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Fitch Ratings 2021 Outlook: EMEA Developed Markets Leasing
Fitch anticipates a difficult operating environment for many EMEA developed markets finance and leasing companies in 2021, with the fallout from the coronavirus pandemic continuing to exert a negative influence well into the year. However, near-term liquidity is supported by the actions many issuers have taken both before and since the onset of the pandemic to lengthen their maturity profiles.
Commercial Fleet Lessors: Downside Risk from Higher Residual Value Risk and Worsening Credit Exposure but Resilient Business Models Support Credit Profiles
Fitch expects pressure on used car prices in 2021 to persist and counterparty credit quality to worsen as government support measures for lessees start to be phased out. This is likely to put pressure on key financial metrics, notably residual value (RV)/asset quality and profitability. Commercial fleet lessors showed fairly stable performance in 2020 due to disciplined RV setting, granular and relatively long-dated leases and limited counterparty defaults (which would otherwise require the lessors to repossess and release leased assets in a challenging environment). Strong and geographically diversified franchises of rated fleet lessors support strong earnings generation, allowing them to relatively comfortably absorb pandemic-related charges such as excess depreciation charges from fleet revaluations, IFRS9 impairment charges and moderate net losses from used car sales. Positively, net results from used car sales only account for a small proportion of revenue and used car prices would have to deteriorate materially beyond Fitch’s expectations to have a meaningful negative impact on overall profitability.
The future of aviation is strictly tied to several factors
Fleet lessors reacted to the market dislocation by extending existing leases, moderating fleet purchases and utilising their recently improved sales channels (including digital and cross-border) to mitigate the negative impact on the average used car sales margin. Used car prices recorded modest falls in 2020, a trend which we expect to continue in 2021. However, price pressures are mitigated by deferred new car purchases (also as a result of production interruptions at car manufacturers) and the increasing attractiveness of used cars in cyclical downturns.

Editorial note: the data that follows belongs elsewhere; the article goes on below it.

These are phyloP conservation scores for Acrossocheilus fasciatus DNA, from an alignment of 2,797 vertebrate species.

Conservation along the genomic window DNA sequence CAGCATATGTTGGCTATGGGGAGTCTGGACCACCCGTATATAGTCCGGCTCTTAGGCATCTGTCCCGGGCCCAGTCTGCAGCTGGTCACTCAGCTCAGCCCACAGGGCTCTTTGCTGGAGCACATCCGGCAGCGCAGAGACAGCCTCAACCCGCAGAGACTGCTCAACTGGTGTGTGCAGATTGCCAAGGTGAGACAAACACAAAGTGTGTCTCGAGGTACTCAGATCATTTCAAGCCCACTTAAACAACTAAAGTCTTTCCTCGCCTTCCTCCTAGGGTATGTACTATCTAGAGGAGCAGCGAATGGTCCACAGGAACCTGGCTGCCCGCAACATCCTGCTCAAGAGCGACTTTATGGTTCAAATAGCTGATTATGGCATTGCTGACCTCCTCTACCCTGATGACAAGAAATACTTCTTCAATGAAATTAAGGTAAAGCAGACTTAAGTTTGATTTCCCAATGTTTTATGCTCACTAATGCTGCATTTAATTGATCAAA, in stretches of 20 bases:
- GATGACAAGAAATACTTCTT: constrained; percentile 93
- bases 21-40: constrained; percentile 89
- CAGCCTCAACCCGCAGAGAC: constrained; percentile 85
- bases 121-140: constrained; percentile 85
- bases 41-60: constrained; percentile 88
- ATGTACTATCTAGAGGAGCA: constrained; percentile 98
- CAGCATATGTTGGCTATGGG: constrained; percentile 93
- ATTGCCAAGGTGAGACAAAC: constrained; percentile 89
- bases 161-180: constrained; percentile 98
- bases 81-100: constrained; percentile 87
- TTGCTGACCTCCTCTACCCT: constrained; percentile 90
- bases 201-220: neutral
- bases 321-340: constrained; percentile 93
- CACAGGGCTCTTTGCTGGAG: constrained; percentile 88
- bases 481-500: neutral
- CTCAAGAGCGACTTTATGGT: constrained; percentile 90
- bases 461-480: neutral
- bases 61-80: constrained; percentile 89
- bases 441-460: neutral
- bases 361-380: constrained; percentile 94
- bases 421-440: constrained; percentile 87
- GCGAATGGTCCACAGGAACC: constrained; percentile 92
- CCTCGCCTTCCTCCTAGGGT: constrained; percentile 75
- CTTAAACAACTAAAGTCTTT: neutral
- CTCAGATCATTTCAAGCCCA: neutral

Given expected subdued business volumes and continued but more modest profitability, Fitch expects leverage (and risk-weighted capitalisation in the case of LeasePlan Corporation N.V.) to be stable in 2021. Rated lessors have maintained funding access throughout the pandemic and benefit from more reliable funding sources (parental funding in the case of ALD S.A., online retail deposits in the case of LeasePlan) than many other non-bank lenders. While upcoming maturities are relatively sizeable, liquidity is supported by adequate liquidity buffers (which have increased since end-2019) and the cash-generative nature of the lessors’ business models.
What to Watch – Behaviour of Extended Leases; Fleet Electrification
- Weakening payment behaviour of lessees whose contracts have been extended, which could indicate higher repossession volumes and ultimately worsening asset quality.
- RV setting, asset valuation dynamics and sales margins, particularly as the share of electric vehicles (EVs) increases.
Equipment Rental and Leasing: Macroeconomic Uncertainty but Resilience Evident
The stable subsector outlook for equipment rental and leasing reflects the view that operating conditions should not deteriorate further relative to the periods of strict regional lockdown experienced during 2020. Uncertainty remains as to the speed of economic recovery in 2021 from the negative effects of the pandemic and demand for lessors’ equipment is inherently linked to activity levels in the sectors they serve. Utilisation levels at Fitch-rated lessors proved sufficiently resilient and adaptable in 2Q20 for the Rating Watch Negatives applied in April to be resolved in the summer with Negative Outlooks as opposed to downgrades.
Scale benefits are likely to become ever more evident in equipment rental, contributing purchasing power, breadth of fleet, brand recognition and the ability to redeploy assets where demand is higher. The sector has undergone consolidation in recent years as large operators have conducted bolt-on acquisitions, as well as Boels acquiring the Helsinki-listed Cramo plc in February 2020. Fitch expects near-term M&A to be slower as issuers conserve liquidity, but we expect growth to return in the longer term with an increasing proportion of end-users choosing to rent equipment.
Utilisation rates for aircraft engine lessors are high, but airlines’ reduced business levels amid the pandemic have led to significant lease deferrals, with a return to 2019 travel levels not expected before 2022.
What to Watch – Speed of Wider Economic Recovery; End-User Diversification
- Economic activity in lessors’ main client sectors and investment in new projects, and the resultant impacts on asset utilisation rates and EBITDA.
- Ability to diversify into complementary sectors to further support business stability and reduce exposure to future cyclicality.